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Building Trust In Science

What is science?

Science is a rigorous, systematic endeavor that builds and organizes knowledge in the form of testable explanations and predictions about the world.

The coverage comprises authoritative, highly accessible information on the very latest terminology, concepts, theories, techniques, people, and organizations relating to all areas of science and technology, from astronomy, engineering, physics, computer science, and mathematics, to life and earth sciences, chemistry, environmental science, biology, and psychology. Written by trusted experts for researchers at every level, entries are complemented by illustrative line drawings, equations, and charts wherever useful.

Science is a process that builds upon existing theories and knowledge by continuously revising them. Every aspect of scientific knowledge can be questioned, including the general rules of thinking that appear to be most certain.

When the history of our current moment is written, science will be central to the story. In the crucible of 2020, did science rebuild the societal trust needed to defeat the Corona virus? Or did a break in trust lead to a lingering pandemic that foreshadowed future failures to solve the coming crises of climate change, food and water insecurity, and economic stagnation? Historians will consider what led to this pivotal moment in the relationship of science and society and how it was resolved. Scientists and society must work together to ensure that this time of uncertainty and upheaval leads to a new era of solutions that enrich the lives and well-being of us all.

One element is absolutely critical to the success of our mission to improve the human condition: trust. It’s a foundational element of any relationship, but for the mutual benefit of the scientific enterprise and the people who support it, trust is essential. Simply put, a scientific endeavor that is not trusted by the public cannot adequately contribute to society and will be diminished as a result.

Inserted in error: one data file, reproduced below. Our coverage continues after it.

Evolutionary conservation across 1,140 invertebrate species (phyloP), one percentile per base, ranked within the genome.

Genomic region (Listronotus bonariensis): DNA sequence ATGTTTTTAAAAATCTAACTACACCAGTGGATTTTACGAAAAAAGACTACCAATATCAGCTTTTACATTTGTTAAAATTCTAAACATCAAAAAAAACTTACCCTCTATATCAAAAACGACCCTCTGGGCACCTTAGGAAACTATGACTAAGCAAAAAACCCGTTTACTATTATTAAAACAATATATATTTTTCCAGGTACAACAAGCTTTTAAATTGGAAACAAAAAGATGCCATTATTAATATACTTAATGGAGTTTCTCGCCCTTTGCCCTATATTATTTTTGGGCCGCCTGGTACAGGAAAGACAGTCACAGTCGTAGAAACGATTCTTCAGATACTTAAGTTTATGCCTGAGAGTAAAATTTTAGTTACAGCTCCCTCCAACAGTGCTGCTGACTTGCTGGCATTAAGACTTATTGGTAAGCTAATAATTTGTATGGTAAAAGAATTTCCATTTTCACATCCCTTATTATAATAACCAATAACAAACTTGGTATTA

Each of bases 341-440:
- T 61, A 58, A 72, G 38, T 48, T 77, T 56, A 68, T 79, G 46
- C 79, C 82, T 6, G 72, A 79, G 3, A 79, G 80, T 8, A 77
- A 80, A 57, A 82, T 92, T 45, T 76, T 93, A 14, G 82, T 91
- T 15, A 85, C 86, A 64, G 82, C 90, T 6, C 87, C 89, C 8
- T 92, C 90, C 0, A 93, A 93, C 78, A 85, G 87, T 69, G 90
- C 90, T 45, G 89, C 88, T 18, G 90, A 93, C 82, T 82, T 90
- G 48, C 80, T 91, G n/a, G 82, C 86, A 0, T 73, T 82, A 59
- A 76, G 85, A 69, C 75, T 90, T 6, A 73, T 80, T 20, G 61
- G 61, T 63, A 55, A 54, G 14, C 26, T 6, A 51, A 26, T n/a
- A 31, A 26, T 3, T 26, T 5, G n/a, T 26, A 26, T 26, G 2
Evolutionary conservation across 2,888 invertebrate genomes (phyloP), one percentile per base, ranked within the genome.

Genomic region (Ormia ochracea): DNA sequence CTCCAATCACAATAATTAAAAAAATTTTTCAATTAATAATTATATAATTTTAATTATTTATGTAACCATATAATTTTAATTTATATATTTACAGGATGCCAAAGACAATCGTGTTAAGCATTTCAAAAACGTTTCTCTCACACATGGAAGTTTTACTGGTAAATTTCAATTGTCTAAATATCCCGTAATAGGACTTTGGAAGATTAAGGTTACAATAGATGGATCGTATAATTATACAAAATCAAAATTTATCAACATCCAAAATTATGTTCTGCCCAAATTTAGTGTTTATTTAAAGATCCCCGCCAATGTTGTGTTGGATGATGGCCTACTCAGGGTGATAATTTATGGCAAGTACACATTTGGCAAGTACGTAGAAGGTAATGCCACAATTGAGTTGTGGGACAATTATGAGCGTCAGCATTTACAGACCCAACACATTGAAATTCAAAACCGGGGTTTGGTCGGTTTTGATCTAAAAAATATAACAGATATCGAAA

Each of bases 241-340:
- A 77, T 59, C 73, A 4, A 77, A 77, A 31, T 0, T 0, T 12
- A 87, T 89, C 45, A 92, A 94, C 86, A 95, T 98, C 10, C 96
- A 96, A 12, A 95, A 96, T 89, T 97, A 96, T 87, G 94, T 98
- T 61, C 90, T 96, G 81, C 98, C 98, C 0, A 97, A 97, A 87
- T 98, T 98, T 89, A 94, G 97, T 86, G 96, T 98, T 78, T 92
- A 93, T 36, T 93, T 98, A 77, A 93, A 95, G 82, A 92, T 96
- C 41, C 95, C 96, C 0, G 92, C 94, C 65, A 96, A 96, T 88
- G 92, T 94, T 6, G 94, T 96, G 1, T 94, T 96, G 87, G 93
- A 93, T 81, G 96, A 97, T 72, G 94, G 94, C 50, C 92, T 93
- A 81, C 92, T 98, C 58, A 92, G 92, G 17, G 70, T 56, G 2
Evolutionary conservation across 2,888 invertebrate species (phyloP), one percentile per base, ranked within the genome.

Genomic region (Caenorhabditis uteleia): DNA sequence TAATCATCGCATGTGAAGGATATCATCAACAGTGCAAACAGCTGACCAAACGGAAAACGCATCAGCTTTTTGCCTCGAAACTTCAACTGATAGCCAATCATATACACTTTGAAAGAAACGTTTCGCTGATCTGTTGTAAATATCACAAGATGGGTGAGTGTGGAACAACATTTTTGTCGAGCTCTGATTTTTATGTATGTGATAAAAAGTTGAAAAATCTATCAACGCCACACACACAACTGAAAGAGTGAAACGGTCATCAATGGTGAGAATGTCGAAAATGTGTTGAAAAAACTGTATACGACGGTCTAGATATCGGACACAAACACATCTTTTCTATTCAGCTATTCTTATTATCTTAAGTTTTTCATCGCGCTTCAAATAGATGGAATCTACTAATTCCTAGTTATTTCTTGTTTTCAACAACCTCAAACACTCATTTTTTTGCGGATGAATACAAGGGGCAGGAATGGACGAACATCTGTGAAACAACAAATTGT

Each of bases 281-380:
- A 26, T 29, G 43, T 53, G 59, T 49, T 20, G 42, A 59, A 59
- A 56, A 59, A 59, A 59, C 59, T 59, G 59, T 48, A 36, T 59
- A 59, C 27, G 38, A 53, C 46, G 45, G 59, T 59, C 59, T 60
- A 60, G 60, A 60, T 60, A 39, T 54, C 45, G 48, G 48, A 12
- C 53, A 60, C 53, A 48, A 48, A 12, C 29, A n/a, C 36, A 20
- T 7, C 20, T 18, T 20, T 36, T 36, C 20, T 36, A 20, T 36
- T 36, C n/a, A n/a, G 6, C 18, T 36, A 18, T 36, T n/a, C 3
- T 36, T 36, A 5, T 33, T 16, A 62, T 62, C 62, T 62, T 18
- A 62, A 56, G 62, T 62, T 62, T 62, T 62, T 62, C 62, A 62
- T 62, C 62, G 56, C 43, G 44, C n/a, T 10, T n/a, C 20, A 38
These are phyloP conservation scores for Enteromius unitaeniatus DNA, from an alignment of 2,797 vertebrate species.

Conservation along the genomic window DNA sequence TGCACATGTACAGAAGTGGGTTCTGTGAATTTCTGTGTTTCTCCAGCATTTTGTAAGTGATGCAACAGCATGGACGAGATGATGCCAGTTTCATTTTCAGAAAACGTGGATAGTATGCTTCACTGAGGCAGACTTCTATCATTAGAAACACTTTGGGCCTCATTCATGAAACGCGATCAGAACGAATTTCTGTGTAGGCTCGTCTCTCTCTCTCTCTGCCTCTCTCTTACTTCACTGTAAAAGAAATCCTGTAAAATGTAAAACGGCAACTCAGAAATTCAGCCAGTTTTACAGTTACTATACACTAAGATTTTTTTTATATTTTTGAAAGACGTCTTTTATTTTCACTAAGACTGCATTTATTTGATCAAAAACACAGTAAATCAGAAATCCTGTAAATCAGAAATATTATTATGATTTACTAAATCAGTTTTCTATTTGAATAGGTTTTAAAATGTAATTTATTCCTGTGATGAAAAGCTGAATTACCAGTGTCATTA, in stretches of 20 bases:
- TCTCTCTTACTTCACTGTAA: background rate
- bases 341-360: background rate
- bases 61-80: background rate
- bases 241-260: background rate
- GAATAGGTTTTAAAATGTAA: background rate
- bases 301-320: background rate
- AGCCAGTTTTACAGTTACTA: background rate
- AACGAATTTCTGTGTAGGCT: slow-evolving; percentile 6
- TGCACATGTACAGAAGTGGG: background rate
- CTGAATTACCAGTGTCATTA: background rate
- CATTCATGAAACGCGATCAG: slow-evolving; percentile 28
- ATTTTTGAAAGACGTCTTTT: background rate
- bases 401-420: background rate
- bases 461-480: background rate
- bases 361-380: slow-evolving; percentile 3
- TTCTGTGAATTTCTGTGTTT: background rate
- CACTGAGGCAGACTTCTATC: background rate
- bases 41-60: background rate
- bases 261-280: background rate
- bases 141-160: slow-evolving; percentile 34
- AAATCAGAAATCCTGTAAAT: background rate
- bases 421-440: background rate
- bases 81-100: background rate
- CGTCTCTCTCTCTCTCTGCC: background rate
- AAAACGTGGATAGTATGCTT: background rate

How do we consider the best path forward into an increasingly technology-oriented world—one that both faces these challenges head-on and works to address pressing societal issues? The time to build trust is before you need it. We need to build relationships in and across communities to become better informed and much more inclusive in how we define problems and find solutions. We must proactively and vigorously make connections and build trust between scientists and communities. At the American Association for the Advancement of Science, we create opportunities for scientists to listen to and share information with public audiences through conversations with diverse communities, from policymakers to reporters, from religious leaders to lawyers and judges. We place scientists as policy fellows within congressional and federal agency offices, where they can learn from and directly influence policymakers. We connect journalists with vetted scientific experts to help reporters understand the science behind key issues. We help integrate science into the curricula of theologically diverse seminaries, showing that faith and science can be compatible. Perhaps most importantly, we help scientists build relationships in their communities before they are needed during a crisis.

Science is not just for the few. It is for everyone and can be used by anyone. We must find new and better ways to connect the practice and use of science to inform and shape our communities, our country, and our world. We must make sure that when historians look back at our time, they see how trust between science and society was actively strengthened and led to lasting benefits for the public good.

Trust is a psychological state comprising the intention to accept vulnerability based upon positive expectations of the intentions or behavior of another”.

Special thanks to Forest Whitaker, UNESCO Special Envoy for Peace and Reconciliation, for joining the share and being an extraordinary force for positive change in our world.

As a knowledge-based organization, UNESCO publishes global data and scientific information to guide public policies. The UNESCO Institute for Statistics produces a wide range of indicators in the fields of education, science, culture, communication, and information.

Education transforms lives and is central to UNESCO’s mission of promoting peace, eradicating poverty, and promoting sustainable development. It is a human right for all throughout life. The Organization is the only United Nations agency with a mandate to cover all aspects of education. It has been entrusted to lead the Global Education 2030 Agenda through Sustainable Development Goal.  

UNESCO provides global and regional leadership in education, strengthens education systems worldwide, and responds to contemporary global challenges through education with gender equality as an underlying principle. Its work encompasses quality educational development from pre-school to higher education and beyond.

By: Dr. Rasheed Tunde Lawal, Ph.D.

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